Hawking History

Thucydides: The Reinvention of History BY Donald Kagan. Viking Adult. Hardcover, 272 pages. $26.

The Greek historian Thucydides has long been a favorite of American secretaries of state. For George Marshall, the History of the Peloponnesian War illustrated many of the diplomatic pitfalls of the cold war. A generation later, framed on Colin Powell’s State Department desk was the more ambiguous and ultimately ironic paraphrase of Thucydides: “Of all manifestations of power, restraint impresses men most.”

Restraint doesn’t much preoccupy Yale classicist and political commentator Donald Kagan, who spells out his version of the lessons the ancient historian has to offer in Thucydides: The Reinvention of History. Ahab-like, Kagan has tracked Thucydides for forty years, a decade longer than the Athenian general devoted to his History, translating and commenting on his work and now, finally, attempting to refute it. The new book pivots on the implication that Thucydides was a biased historian whose work is a defense of an undeserving Pericles, whose dovish strategy was “inadequate” and doomed Athens in its fifth-century BCE war with Sparta.

By using the modern analogy of military doves and hawks, Kagan attempts to turn Thucydides’s classic narrative of Pericles versus the demagogic, warmongering Cleon on its head. In a series of historical what-ifs, Kagan claims that had Pericles employed overwhelming force against the Corinthians before the war, this preemptive action “would have guaranteed a smashing victory and possibly the obliteration of the enemy’s navy” and led to peace. Pericles ignored the “hawks” of the Athenian democratic assembly and lost his chance for a swift win: “Had Pericles seriously intended to fight the Corinthians, in preparation for a war against the Peloponnesians or otherwise, he should have sent at least two hundred warships.” Instead, the “obdurate” Pericles kept Athens on the path of dangerous “deterrence” and “arbitration” with the Megarian Decree, a trade embargo that angered the Spartans and led to war.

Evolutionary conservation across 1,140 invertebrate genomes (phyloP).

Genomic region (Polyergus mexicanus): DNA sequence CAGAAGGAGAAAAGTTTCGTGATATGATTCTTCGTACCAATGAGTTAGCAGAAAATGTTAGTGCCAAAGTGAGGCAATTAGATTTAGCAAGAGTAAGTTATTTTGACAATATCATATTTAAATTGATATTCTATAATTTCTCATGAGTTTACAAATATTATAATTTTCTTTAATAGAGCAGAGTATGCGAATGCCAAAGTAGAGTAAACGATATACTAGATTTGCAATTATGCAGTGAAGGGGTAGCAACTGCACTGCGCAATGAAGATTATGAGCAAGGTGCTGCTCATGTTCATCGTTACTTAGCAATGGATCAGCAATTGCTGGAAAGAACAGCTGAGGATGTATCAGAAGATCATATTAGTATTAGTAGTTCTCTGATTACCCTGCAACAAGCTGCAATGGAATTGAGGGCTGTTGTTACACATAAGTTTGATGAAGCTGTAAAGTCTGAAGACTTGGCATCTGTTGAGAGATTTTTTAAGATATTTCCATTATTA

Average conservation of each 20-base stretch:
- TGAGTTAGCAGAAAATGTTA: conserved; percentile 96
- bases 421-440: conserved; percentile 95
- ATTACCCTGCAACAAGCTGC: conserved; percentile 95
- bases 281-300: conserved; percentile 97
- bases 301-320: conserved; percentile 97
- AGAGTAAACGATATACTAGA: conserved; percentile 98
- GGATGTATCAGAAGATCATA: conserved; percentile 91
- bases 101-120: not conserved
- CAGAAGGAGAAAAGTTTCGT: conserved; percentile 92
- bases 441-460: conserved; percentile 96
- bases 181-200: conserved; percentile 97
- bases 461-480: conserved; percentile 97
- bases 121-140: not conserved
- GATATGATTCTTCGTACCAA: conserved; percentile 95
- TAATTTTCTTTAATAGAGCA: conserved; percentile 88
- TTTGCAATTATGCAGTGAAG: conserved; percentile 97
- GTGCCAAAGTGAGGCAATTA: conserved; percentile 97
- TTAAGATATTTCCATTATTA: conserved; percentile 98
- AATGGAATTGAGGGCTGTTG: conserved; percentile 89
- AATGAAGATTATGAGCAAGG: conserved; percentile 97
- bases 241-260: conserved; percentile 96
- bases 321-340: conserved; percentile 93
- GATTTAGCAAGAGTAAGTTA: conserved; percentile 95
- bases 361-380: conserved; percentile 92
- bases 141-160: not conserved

Kagan is troubled by what he considers Thucydides’s whitewashing of his own defeat at Amphipolis in 424 BCE, for which Thucydides was tried and exiled. Kagan attempts to show that Thucydides’s defense of his own actions and his condemnation of Cleon contradict ancient accounts, though he provides little solid evidence and admits that the primary source on the trial is the historian himself: “Although Thucydides’ explanation of his actions did not convince an Athenian jury, it has had much more success among modern historians.” Kagan hypothesizes that the prosecutor in Thucydides’s trial was none other than Cleon, Thucydides’s nemesis. If Thucydides misrepresented his own trial, Kagan infers, much of the History itself is misleading. The Athenians were loath to convict their own generals and would not have exiled Thucydides without justification. “If we had all the evidence the jury did,” writes Kagan, “we might decide as they had.” We are led to the conclusion that, despite the “judgment of the mass of Cleon’s contemporaries,” Thucydides was able to avenge himself by writing his history for posterity.

To be sure, today’s readers might reach the same verdict as the Athenian jury were they able to consult the evidence, but it no longer exists. As for Thucydides’s condemnation of Cleon, Kagan’s dichotomy of a vengeful man and his just critic is hardly credible. Thucydides criticized Cleon not simply for his inquisitional zeal but also because he thought of him as a dangerous demagogue who manipulated the bellicosity of the assembly to cover his own illegal dealings. While Kagan convincingly argues that Thucydides was biased against Cleon, he doesn’t entertain the likely prospect that Thucydides was biased for the right reasons.

Even Kagan’s insistence on considering the Peloponnesian War through the lens of modern historical context is problematic. It is normal for generals and politicians to look for universal truths in Thucydides’s text, but it is a gross error for a historian. Ancient Athenians did not use the terms dove and hawk, and nowhere does Kagan demonstrate that they saw war policy as we do today. To superimpose our values makes for juicy insinuations, but it is weak historical analysis. Is the unfortunate neoconservative lesson that Pericles the negotiator is Obama, and Cleon the realist is Richard Nixon, George W. Bush, or Dick Cheney? Is the Peloponnesian War Iraq, and Sicily Vietnam?

Reading history backward often leads one to the conclusion one set out to find, rather than history as it was, in all its temporal complexity. If Kagan had stuck closer to the evidence and engaged more with the rich historiography on Pericles, his account would certainly have been more nuanced. Would he have found that Pericles was neither a dove nor a hawk, but rather a cautious and fallible politician who succeeded in some areas and failed in others? In any case, it is difficult to completely condemn Pericles’s grand strategy of deterrence, for he died unexpectedly, before he could realize his plans. To imagine what Pericles would have done is the kind of speculation Thucydides hoped his critical style of history would replace.

Jacob Soll is an associate professor of history at Rutgers University and the author of The Information Master: Jean-Baptiste Colbert’s Secret State Intelligence System (University of Michigan Press, 2009).